Have you ever been able to tell that someone is lying by their facial expression or external movements? Well, many of these external cues can help to determine whether or not a person is actually lying. The Fox show, Lie to Me (aired from January 2009-January 2011), used applied psychology to determine if people were lying by analyzing their facial expressions and body language. In the show, Dr. Cal Lightman (Tim Roth) would carefully analyze suspects facial expressions and body languages and be able to determine if, in fact, they were lying, or perhaps even telling the truth. Tv.com describes Cal Lightman and his team as a "human polygraph machine, and no truth can be concealed from them."
Our textbook explains that the polygraph test, or lie detection test, relies on what is known as the "Pinocchio Response"- a perfect physiological or behavioral indicator of lying (419). The CQT, or Controlled Question Test, is the typical format associated with the polygraph test, and it asks three types of questions: relevant questions (having to do with the crime), irrelevant questions (don't have to do with the crime), and control questions (probably will produce lie, in order to determine a baseline for measuring bodily responses that are lies).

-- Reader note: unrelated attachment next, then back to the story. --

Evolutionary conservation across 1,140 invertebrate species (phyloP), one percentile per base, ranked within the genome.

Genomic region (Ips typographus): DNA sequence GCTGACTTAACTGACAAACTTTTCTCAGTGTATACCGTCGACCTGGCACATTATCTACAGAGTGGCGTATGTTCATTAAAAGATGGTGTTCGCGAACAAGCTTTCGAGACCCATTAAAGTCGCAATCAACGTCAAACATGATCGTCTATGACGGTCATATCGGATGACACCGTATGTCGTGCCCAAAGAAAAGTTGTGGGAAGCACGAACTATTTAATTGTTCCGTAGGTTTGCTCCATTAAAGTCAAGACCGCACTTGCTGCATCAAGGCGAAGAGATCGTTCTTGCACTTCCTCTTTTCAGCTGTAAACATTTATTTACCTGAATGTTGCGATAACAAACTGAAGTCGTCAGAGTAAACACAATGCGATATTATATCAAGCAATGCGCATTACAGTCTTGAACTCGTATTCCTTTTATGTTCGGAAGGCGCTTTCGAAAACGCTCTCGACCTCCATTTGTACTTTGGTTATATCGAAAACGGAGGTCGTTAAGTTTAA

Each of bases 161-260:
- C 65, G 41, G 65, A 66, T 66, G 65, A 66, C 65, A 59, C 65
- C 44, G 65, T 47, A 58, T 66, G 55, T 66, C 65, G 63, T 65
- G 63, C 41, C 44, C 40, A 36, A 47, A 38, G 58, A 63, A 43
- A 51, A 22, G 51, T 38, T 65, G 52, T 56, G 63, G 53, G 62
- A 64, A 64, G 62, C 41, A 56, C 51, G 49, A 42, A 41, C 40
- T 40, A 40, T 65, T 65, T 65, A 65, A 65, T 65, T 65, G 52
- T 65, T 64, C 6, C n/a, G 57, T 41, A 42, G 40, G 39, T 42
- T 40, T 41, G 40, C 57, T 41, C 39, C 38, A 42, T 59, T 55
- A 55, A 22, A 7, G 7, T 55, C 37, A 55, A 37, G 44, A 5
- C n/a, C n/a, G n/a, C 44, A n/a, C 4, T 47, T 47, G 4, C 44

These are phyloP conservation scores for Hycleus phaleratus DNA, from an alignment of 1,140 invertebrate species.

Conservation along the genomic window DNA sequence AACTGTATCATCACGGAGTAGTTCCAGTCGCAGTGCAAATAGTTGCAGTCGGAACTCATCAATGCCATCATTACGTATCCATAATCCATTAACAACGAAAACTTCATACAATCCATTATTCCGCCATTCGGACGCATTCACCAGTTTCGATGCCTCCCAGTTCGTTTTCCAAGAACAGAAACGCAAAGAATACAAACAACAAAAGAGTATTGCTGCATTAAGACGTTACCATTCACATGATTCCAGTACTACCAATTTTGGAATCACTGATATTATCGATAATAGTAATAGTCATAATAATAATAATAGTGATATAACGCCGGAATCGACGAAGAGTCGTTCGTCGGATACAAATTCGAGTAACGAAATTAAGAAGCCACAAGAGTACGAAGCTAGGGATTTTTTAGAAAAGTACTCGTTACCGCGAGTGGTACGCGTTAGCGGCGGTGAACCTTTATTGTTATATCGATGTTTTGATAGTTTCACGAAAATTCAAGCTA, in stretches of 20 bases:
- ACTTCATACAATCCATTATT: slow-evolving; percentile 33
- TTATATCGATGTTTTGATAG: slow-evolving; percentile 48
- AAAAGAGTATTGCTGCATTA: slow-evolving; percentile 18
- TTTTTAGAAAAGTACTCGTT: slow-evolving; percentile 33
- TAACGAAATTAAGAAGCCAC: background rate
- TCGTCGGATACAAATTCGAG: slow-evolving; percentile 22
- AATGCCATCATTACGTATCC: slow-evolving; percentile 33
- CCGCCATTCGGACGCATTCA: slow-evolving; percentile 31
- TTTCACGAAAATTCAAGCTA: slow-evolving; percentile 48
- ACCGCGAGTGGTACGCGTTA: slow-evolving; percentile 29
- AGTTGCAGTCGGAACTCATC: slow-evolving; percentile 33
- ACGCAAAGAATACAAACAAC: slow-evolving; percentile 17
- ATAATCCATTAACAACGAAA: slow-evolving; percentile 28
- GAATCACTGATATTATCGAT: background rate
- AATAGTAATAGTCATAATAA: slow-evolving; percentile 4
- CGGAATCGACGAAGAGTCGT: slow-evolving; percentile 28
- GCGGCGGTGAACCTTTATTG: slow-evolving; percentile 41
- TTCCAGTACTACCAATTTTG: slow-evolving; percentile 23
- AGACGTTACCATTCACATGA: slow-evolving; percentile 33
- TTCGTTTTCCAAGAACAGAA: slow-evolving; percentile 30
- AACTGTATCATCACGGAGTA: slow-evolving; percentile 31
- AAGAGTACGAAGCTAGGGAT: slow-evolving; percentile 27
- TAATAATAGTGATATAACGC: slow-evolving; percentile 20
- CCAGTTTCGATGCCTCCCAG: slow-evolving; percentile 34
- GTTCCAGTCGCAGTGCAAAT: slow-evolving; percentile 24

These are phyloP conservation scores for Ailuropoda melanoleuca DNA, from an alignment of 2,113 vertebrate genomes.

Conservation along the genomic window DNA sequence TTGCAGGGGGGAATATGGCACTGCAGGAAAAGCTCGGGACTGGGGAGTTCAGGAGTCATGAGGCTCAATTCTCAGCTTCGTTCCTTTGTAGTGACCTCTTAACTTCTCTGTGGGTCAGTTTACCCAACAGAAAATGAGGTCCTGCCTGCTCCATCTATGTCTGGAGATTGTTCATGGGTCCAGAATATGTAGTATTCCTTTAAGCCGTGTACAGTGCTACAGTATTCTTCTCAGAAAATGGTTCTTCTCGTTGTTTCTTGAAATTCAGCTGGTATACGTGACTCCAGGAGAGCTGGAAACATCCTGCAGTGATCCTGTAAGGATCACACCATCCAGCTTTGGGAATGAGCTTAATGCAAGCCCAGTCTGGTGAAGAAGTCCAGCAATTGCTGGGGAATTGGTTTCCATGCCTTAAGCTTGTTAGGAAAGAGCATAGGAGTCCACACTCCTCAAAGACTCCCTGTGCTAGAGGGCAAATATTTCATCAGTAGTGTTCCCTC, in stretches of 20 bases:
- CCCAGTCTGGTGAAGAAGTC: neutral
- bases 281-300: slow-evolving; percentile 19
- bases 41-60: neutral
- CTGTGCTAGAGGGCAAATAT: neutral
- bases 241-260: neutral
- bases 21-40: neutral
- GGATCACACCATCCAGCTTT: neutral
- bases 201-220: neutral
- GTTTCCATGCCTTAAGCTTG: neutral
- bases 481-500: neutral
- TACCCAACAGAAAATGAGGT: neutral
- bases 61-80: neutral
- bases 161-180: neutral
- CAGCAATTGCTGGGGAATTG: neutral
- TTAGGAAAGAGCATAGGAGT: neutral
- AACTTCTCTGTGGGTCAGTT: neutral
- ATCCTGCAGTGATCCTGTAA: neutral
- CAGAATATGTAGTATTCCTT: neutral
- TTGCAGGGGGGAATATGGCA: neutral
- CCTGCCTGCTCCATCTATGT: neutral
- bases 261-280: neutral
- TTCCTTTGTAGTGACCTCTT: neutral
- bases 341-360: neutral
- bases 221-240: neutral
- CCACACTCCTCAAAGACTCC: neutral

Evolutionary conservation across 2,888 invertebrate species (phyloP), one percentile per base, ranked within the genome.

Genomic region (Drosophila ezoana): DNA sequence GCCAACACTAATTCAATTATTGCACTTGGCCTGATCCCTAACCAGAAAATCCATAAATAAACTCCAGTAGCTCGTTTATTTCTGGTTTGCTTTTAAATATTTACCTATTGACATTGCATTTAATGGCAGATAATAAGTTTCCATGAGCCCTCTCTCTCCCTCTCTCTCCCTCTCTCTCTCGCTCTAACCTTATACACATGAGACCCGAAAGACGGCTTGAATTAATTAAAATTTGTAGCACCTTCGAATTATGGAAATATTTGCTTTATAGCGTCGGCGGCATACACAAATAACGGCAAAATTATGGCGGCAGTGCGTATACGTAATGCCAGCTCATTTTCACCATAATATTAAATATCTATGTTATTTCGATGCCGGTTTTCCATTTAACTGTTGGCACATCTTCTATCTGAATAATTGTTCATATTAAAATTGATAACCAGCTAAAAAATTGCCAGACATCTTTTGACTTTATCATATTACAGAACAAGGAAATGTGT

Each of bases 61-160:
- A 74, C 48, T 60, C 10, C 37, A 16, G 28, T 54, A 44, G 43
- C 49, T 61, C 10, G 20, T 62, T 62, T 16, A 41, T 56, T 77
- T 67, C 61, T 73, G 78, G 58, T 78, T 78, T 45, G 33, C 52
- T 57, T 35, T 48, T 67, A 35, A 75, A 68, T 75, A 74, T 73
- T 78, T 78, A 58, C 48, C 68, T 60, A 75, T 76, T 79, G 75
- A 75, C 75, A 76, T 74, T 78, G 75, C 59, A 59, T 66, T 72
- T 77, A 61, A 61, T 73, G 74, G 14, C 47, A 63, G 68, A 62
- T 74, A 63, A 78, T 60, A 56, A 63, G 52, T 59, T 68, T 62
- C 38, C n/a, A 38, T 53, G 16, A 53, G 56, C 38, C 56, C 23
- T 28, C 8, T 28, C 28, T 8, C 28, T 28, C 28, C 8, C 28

However convincing the polygraph test may seem in movies or television, there has been convincing research that the polygraph may not be as reliable as we once thought. According to our textbook, the problem with the test is that it confuses arousal with evidence of guilt. It's basically an "arousal" detector as it measures increases in blood pressure, respiration, skin conductance, and palm sweating. Although these may be indicators of lying, a suspect may show signs of all of these responses not because they are guilty, but because they are nervous about being questioned about a crime they didn't commit.
You may be wondering, as I was, if the polygraph test is invalid, why do people still us it as a means of detecting lies. Well, it turns out the test is actually effective in making suspects confess to their crimes...especially when they fail the test.
The use of polygraph testing in court is extremely controversial due to the mixed results they often produce. The United States Supreme Court deemed individual courts jurisdictions to be responsible for determining if a polygraph test should be used as evidence in cases. Interestingly, in five states (Iowa, Massachusetts, Maryland, New Jersey and Delaware) it is illegal for an employer to administer a polygraph test to an employee that is suspected of committing a crime while on the job.
I always thought polygraph tests were really interesting as I recall seeing them on news reports on TV and by watching Lie to Me. I think it would be very interesting to watch a polygraph test be administered, or even to take one! What are your thoughts?
Check out this trailer for the show Lie to Me, starring Tim Roth as Dr. Cal Lightman!